Run ls -la /usr/share/netdata/web/index.html to find the file's permissions. You may need to change this path based on the error you're seeing in your browser. In the below example, the file is owned by the user root and the group root.

ls -la /usr/share/netdata/web/index.html
-rw-r--r--. 1 root root 89377 May 5 06:30 /usr/share/netdata/web/index.html

These files need to have the same user and group used to install your netdata. Suppose you installed netdata with user netdata and group netdata, in this scenario you will need to run the following command to fix the error:

# chown -R netdata.netdata /usr/share/netdata/web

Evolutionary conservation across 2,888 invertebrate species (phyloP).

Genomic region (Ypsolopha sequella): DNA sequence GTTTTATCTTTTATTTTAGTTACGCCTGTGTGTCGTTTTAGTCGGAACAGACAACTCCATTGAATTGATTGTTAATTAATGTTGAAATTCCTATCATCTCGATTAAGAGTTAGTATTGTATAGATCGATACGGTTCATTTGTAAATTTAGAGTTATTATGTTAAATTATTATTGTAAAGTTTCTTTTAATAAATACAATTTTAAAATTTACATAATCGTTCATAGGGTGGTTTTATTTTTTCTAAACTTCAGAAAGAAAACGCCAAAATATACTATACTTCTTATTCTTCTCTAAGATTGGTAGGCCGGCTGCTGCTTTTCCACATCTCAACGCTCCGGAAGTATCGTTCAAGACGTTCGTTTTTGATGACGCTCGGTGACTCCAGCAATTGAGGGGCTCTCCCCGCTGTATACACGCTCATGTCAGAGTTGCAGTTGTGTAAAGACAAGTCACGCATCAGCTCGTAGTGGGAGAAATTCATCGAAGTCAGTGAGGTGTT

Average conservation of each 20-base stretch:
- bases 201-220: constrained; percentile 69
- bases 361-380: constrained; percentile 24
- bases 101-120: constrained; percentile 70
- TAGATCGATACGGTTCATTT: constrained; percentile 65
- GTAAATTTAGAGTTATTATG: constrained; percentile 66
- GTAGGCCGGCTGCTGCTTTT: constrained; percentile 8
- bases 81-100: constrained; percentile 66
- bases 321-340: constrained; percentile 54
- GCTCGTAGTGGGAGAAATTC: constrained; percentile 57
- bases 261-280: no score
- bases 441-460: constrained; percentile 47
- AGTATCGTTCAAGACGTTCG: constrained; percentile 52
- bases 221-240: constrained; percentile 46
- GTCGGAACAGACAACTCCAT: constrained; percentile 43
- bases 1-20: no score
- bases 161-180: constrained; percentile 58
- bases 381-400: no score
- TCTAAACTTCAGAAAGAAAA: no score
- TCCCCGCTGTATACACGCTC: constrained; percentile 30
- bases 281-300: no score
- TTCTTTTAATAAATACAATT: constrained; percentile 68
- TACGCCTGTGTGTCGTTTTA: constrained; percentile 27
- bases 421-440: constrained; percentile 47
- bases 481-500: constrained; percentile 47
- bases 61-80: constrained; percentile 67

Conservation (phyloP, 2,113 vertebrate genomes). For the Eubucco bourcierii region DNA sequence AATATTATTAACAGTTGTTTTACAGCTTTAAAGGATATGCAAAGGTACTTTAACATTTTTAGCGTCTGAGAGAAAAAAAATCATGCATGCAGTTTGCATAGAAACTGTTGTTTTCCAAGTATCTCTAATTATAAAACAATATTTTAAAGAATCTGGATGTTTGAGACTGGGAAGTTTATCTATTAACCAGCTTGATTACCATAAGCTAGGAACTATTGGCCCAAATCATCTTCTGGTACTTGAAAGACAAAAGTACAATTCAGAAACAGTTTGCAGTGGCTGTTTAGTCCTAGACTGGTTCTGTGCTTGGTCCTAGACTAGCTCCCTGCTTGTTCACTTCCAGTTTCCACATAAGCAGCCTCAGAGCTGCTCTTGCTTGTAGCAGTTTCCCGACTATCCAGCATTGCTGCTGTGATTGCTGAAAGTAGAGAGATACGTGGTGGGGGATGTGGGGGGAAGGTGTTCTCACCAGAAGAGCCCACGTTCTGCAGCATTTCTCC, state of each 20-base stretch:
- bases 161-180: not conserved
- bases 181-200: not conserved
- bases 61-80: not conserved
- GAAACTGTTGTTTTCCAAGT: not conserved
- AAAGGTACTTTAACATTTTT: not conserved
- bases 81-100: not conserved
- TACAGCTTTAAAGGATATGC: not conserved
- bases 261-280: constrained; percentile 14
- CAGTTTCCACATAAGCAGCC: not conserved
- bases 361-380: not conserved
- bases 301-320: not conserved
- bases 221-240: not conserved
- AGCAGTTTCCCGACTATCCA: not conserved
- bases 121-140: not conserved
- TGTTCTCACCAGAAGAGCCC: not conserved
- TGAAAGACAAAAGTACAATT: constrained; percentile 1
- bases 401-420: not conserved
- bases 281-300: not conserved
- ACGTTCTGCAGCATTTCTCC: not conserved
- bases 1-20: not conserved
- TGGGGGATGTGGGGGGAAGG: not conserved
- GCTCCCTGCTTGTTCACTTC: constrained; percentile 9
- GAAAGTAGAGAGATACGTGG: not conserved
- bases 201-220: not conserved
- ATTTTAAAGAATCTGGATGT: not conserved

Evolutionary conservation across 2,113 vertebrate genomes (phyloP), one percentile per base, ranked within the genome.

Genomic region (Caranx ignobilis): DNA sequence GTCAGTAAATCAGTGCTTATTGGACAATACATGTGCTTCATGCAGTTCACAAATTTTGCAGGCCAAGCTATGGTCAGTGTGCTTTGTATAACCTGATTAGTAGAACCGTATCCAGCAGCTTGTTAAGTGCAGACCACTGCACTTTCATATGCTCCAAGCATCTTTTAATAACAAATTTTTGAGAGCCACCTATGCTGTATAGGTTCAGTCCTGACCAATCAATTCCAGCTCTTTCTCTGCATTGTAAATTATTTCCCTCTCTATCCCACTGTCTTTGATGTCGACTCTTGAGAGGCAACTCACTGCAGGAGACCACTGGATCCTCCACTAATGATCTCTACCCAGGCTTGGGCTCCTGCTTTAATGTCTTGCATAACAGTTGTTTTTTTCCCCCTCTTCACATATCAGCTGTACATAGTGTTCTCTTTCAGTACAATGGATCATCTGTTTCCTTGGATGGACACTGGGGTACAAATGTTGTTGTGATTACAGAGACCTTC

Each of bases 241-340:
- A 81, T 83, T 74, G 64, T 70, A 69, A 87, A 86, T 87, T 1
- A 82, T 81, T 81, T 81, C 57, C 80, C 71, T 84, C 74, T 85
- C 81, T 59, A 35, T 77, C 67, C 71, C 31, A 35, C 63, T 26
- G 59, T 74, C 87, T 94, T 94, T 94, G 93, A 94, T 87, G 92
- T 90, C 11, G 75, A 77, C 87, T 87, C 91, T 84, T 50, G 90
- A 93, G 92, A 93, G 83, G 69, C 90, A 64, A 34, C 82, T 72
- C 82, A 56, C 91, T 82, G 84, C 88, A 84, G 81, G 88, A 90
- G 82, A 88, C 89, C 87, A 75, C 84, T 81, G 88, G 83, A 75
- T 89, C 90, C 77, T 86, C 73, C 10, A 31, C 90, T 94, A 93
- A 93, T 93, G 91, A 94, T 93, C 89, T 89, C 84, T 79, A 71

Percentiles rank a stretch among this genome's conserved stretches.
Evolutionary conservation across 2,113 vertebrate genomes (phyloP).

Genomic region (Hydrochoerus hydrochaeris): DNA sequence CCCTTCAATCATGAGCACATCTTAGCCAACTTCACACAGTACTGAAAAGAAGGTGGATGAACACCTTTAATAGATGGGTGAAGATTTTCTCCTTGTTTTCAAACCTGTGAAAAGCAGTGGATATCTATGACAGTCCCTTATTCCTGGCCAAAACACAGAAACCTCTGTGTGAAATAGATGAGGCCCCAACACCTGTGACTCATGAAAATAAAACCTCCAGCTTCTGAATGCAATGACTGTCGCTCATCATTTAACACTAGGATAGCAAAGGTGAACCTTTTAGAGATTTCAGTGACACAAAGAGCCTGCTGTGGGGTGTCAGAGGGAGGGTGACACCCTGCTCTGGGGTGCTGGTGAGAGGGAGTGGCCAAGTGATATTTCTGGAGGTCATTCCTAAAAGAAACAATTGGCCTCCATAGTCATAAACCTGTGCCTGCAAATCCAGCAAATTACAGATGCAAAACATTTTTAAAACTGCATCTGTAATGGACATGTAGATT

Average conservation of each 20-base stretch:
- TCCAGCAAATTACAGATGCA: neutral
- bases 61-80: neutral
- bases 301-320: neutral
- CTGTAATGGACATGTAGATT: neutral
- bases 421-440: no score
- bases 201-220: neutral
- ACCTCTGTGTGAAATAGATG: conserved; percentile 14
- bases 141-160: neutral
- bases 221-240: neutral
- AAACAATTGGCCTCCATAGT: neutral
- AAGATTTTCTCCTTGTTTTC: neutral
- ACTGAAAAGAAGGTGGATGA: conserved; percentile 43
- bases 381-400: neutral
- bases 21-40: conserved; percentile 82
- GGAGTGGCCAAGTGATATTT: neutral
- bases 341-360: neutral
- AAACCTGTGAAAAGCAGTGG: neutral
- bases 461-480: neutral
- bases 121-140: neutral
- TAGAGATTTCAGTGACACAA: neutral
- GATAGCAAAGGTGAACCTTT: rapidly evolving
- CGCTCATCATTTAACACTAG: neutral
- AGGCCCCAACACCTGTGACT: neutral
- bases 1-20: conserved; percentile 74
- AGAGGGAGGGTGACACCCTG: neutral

Multiple versions of OpenSSL

We've received reports from the community about issues with running the kickstart.sh script on systems that have both a distribution-installed version of OpenSSL and a manually-installed local version. The Agent's installer cannot handle both.

Clang compiler on Linux

Our current build process has some issues when using certain configurations of the clang C compiler on Linux. See the section on nonrepresentable section on output errors for a workaround.